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Old 12-21-2018, 12:37 PM   #1 (permalink)
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Default 88 Samurai wont idle

New Member here, just picked up a rebuilt 88 Samurai Jx. Mechanically pretty much brand new. New Carb, new hoses, new distributor, new radiator, etc.

I drove it home and it just will not idle. If I keep feeding it gas I can keep it running but it simply dies at idle. When cold it surges trying to stay alive.

I checked the mixture and reset it at 2.5 turns out, but that didn't do the trick.
Checked the idle screw and that is set at 1.5 turns in once it made contact.

Any suggestions?
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Old 12-21-2018, 01:33 PM   #2 (permalink)
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My old SJ413 had an non idling issue and it turned out to be the intake manifold gasket leaking allowing extra air in. I would assume any of the vacuum hoses could also cause the same issue. Mine was the UK model using the aisin carb so may well be different depending where you are. Either way any intake air leak could cause the same. I found mine by giving it just enough throttle to keep it running then sprayed brake cleaner around the carb/manifold and the rpm went up every time I sprayed around a particular area indicating a leak. If you have a go at this please be careful as obviously the spray is highly flammable. I know what caused mine, offroading I tried to drive between and too the side of some real deep ruts but slid then dropped down the ruts dropping it straight onto the chassis. Guess the impact knackered the gasket, didn't do a whole lot for me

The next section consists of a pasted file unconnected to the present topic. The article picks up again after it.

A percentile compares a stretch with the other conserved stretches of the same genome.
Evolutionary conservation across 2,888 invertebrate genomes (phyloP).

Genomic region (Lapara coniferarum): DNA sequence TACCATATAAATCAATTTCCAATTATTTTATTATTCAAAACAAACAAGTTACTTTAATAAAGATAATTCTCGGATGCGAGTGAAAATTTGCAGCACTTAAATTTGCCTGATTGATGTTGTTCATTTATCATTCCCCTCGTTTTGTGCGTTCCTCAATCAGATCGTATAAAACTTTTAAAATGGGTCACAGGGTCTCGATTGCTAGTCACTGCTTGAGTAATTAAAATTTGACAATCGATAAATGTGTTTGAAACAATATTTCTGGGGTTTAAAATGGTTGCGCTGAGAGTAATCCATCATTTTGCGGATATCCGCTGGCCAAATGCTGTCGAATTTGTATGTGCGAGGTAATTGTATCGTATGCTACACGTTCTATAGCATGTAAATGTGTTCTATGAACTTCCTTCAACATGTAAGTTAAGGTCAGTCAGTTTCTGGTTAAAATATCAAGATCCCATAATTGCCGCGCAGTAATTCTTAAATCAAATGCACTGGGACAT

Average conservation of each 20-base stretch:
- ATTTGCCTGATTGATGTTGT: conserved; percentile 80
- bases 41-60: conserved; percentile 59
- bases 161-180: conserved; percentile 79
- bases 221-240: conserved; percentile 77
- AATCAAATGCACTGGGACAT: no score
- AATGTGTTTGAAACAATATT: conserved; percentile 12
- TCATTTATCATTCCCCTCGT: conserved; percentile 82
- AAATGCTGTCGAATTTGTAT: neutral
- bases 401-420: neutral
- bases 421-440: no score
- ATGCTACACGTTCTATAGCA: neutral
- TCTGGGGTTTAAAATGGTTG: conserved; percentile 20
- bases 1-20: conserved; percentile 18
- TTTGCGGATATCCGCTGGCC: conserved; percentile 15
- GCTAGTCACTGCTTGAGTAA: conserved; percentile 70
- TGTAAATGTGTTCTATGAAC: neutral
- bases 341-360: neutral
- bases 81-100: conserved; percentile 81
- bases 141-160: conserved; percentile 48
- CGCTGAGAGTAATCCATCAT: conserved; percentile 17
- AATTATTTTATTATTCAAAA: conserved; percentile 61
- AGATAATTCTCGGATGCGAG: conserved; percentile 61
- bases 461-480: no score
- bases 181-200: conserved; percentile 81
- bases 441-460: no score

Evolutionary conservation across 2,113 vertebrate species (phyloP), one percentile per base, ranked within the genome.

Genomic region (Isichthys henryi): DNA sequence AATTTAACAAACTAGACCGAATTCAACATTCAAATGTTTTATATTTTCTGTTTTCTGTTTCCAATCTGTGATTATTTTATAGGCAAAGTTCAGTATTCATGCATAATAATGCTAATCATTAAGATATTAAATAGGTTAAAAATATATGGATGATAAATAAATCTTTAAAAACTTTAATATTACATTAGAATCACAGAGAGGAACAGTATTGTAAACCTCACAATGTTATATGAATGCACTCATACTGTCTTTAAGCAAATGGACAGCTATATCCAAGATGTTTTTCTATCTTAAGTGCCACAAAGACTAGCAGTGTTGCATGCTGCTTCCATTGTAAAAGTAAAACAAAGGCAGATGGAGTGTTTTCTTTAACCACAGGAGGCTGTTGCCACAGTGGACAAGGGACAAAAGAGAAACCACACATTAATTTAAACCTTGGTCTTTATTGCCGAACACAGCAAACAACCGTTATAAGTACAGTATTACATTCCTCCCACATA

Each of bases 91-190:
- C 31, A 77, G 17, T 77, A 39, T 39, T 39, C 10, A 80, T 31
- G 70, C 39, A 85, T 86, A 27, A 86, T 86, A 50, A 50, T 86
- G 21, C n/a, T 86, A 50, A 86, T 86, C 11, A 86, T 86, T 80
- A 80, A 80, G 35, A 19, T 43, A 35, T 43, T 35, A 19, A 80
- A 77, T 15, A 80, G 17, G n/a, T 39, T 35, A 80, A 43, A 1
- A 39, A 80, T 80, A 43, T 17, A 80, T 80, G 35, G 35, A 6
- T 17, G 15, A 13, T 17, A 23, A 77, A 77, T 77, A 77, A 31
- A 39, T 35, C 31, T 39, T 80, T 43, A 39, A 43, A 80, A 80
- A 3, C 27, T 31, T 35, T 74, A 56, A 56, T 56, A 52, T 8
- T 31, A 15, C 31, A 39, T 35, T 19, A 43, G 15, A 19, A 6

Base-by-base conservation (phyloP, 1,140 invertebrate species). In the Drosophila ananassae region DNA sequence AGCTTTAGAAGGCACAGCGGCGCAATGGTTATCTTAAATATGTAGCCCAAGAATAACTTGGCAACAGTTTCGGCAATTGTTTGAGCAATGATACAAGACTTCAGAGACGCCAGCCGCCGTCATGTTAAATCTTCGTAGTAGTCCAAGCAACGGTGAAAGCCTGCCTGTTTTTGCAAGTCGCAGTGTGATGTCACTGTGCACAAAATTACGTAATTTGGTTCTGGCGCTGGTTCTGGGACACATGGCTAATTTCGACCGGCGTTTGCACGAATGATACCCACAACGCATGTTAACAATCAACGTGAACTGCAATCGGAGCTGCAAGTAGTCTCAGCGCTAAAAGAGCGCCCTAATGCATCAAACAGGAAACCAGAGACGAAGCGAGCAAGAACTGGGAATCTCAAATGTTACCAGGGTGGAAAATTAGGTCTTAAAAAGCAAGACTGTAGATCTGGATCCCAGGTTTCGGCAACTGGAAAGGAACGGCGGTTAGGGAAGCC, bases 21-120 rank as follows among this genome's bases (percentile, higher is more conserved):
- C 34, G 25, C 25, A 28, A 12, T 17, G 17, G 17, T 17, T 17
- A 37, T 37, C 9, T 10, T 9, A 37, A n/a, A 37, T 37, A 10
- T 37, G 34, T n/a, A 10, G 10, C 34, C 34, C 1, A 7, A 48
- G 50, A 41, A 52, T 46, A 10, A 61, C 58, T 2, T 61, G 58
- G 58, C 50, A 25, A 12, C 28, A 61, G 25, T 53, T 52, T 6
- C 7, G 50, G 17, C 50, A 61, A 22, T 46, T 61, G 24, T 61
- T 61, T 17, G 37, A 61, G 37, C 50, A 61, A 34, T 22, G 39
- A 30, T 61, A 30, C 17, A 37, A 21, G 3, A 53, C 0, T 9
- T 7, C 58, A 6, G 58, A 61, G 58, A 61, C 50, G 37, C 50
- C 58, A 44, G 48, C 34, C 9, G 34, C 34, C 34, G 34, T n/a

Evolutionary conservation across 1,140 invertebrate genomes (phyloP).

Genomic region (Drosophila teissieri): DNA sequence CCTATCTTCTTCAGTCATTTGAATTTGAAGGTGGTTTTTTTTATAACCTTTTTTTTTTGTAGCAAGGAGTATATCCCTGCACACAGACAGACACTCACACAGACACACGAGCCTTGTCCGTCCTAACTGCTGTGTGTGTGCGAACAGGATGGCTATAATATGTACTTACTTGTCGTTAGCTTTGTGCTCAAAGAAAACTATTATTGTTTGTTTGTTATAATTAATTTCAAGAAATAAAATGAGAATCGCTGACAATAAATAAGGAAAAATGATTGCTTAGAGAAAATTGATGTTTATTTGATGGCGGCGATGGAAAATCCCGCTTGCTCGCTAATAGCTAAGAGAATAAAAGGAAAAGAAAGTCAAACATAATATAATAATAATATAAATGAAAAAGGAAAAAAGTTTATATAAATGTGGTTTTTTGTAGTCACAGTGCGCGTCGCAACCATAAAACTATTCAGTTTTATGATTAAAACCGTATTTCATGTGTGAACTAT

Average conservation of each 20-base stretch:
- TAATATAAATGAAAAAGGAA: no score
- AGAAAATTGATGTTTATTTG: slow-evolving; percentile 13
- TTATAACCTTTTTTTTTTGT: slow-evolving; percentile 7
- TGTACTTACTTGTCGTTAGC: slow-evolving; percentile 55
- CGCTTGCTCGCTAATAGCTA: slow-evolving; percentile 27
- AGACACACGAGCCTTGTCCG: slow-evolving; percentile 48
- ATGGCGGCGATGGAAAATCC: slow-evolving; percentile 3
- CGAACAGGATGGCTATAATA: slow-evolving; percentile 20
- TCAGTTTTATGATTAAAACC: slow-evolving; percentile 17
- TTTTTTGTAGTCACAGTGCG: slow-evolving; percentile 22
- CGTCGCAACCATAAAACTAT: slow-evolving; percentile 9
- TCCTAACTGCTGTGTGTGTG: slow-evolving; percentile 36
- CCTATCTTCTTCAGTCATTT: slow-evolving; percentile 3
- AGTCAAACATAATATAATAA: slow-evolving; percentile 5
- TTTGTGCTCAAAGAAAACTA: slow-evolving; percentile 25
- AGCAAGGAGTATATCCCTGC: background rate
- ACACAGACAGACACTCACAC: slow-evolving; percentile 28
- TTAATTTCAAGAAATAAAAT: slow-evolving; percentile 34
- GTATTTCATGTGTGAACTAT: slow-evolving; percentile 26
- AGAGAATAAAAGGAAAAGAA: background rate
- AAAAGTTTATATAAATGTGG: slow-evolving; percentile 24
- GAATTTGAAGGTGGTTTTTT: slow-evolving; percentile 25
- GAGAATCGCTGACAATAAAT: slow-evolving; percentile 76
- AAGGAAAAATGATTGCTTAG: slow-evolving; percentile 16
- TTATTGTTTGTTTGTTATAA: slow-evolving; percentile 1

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Old 12-21-2018, 01:36 PM   #3 (permalink)
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I see you say new carb, was this fitted before you got it. Standard or some other conversion. I assume its not ticked over properly since you owned it.
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Old 12-21-2018, 02:51 PM   #4 (permalink)
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Here are a few pics of the set up! Thanks for the assist!
Attached Thumbnails
88 Samurai wont idle-20181221_154948_1545425440636.jpg   88 Samurai wont idle-20181221_154955_1545425458939.jpg   88 Samurai wont idle-20181221_155003_1545425476533.jpg  
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Old 12-21-2018, 02:54 PM   #5 (permalink)
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Quote:
Originally Posted by Darrell. View Post
I see you say new carb, was this fitted before you got it. Standard or some other conversion. I assume its not ticked over properly since you owned it.
. I just added a few pics. No it's not idled properly yet...
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Old 12-21-2018, 03:03 PM   #6 (permalink)
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Assuming all things are checked as per Darrell's post.

has the carb been jetted correctly for your application? Float levels correct? out of the box settings on carbs are notoriously inaccurate, and the float level will shift if the carb gets bumped hard in transit as its bouncing around inside an empty float bowl.

Check the settings and do a full carb setup and jetting runs, then use that as a baseline to work from. Getting it to idle should be easy once the main settings are right.

once float height is correct and jets are within the range of mixture you need then Idle baseline "start from here" settings are done as follows.

Screw idle screw in to a fast tickover, adjust idle mix in till it stumbles, out till it stumbles, then set midway, back idle down to just above where it should be, adjust mix for highest idle, back idle down again, repeat until you have idle at level it should be, then check for flat spots as you lift the revs, richen about 1/2 turn in my experience from best idle mix so flat spot disappears.
see how that goes and if you can get it to idle.